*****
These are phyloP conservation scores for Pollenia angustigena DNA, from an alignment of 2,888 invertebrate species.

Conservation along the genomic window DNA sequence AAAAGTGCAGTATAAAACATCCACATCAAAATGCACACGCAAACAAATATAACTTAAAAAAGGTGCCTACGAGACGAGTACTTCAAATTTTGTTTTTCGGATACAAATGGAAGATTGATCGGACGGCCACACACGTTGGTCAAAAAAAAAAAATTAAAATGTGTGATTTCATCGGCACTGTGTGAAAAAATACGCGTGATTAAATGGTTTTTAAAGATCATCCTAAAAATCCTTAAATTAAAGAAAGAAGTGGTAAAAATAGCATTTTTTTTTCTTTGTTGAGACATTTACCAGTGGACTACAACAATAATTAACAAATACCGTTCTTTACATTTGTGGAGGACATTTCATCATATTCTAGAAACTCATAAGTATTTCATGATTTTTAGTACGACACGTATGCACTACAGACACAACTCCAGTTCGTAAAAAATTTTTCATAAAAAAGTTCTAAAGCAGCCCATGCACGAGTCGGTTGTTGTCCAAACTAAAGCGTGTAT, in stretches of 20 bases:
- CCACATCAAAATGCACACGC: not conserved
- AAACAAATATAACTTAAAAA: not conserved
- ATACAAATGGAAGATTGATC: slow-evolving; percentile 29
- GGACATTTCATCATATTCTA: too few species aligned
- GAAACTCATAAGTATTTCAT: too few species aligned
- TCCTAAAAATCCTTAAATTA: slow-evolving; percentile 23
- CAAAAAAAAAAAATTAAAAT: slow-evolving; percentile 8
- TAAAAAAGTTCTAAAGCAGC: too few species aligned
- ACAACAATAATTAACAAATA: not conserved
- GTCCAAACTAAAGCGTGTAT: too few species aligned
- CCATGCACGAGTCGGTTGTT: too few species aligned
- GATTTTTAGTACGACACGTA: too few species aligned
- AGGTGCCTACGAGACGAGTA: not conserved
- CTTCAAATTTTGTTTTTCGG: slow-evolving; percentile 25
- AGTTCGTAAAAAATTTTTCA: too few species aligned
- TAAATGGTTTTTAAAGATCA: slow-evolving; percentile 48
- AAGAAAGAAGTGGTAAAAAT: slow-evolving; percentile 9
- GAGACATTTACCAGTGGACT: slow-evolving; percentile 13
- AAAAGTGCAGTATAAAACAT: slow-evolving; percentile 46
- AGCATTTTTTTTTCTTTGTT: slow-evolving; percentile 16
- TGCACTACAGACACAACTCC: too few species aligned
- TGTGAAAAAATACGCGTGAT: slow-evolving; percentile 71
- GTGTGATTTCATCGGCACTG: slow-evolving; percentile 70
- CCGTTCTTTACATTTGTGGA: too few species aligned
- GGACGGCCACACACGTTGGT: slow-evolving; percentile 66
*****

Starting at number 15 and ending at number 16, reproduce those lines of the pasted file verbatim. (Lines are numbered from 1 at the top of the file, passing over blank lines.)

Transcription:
- AGGTGCCTACGAGACGAGTA: not conserved
- CTTCAAATTTTGTTTTTCGG: slow-evolving; percentile 25